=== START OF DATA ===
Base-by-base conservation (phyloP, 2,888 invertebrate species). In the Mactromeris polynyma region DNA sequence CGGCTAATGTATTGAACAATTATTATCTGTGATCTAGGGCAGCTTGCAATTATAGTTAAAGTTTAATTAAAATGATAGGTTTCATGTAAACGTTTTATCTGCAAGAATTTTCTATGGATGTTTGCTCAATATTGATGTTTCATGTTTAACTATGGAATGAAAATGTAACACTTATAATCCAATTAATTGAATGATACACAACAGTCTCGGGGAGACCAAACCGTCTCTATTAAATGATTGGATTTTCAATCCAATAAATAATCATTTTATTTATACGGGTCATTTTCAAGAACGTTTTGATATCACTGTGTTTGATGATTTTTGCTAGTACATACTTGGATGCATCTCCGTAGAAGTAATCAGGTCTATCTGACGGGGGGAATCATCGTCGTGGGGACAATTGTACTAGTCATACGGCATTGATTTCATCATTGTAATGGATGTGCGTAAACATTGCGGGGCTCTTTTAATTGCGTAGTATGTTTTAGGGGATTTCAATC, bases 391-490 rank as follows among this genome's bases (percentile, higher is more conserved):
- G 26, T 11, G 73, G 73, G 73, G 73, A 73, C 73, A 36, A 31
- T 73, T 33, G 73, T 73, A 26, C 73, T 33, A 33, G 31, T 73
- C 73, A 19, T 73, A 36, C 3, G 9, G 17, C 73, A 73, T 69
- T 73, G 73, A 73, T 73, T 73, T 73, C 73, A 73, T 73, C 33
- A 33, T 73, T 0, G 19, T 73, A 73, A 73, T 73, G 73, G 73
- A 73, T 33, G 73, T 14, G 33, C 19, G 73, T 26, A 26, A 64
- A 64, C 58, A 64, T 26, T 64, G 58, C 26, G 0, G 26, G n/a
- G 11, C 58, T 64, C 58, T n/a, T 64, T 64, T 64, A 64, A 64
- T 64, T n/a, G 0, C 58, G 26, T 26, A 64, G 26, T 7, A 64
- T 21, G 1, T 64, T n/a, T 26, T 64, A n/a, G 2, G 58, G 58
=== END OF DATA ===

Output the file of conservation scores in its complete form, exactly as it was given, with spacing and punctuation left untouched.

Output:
Base-by-base conservation (phyloP, 2,888 invertebrate species). In the Mactromeris polynyma region DNA sequence CGGCTAATGTATTGAACAATTATTATCTGTGATCTAGGGCAGCTTGCAATTATAGTTAAAGTTTAATTAAAATGATAGGTTTCATGTAAACGTTTTATCTGCAAGAATTTTCTATGGATGTTTGCTCAATATTGATGTTTCATGTTTAACTATGGAATGAAAATGTAACACTTATAATCCAATTAATTGAATGATACACAACAGTCTCGGGGAGACCAAACCGTCTCTATTAAATGATTGGATTTTCAATCCAATAAATAATCATTTTATTTATACGGGTCATTTTCAAGAACGTTTTGATATCACTGTGTTTGATGATTTTTGCTAGTACATACTTGGATGCATCTCCGTAGAAGTAATCAGGTCTATCTGACGGGGGGAATCATCGTCGTGGGGACAATTGTACTAGTCATACGGCATTGATTTCATCATTGTAATGGATGTGCGTAAACATTGCGGGGCTCTTTTAATTGCGTAGTATGTTTTAGGGGATTTCAATC, bases 391-490 rank as follows among this genome's bases (percentile, higher is more conserved):
- G 26, T 11, G 73, G 73, G 73, G 73, A 73, C 73, A 36, A 31
- T 73, T 33, G 73, T 73, A 26, C 73, T 33, A 33, G 31, T 73
- C 73, A 19, T 73, A 36, C 3, G 9, G 17, C 73, A 73, T 69
- T 73, G 73, A 73, T 73, T 73, T 73, C 73, A 73, T 73, C 33
- A 33, T 73, T 0, G 19, T 73, A 73, A 73, T 73, G 73, G 73
- A 73, T 33, G 73, T 14, G 33, C 19, G 73, T 26, A 26, A 64
- A 64, C 58, A 64, T 26, T 64, G 58, C 26, G 0, G 26, G n/a
- G 11, C 58, T 64, C 58, T n/a, T 64, T 64, T 64, A 64, A 64
- T 64, T n/a, G 0, C 58, G 26, T 26, A 64, G 26, T 7, A 64
- T 21, G 1, T 64, T n/a, T 26, T 64, A n/a, G 2, G 58, G 58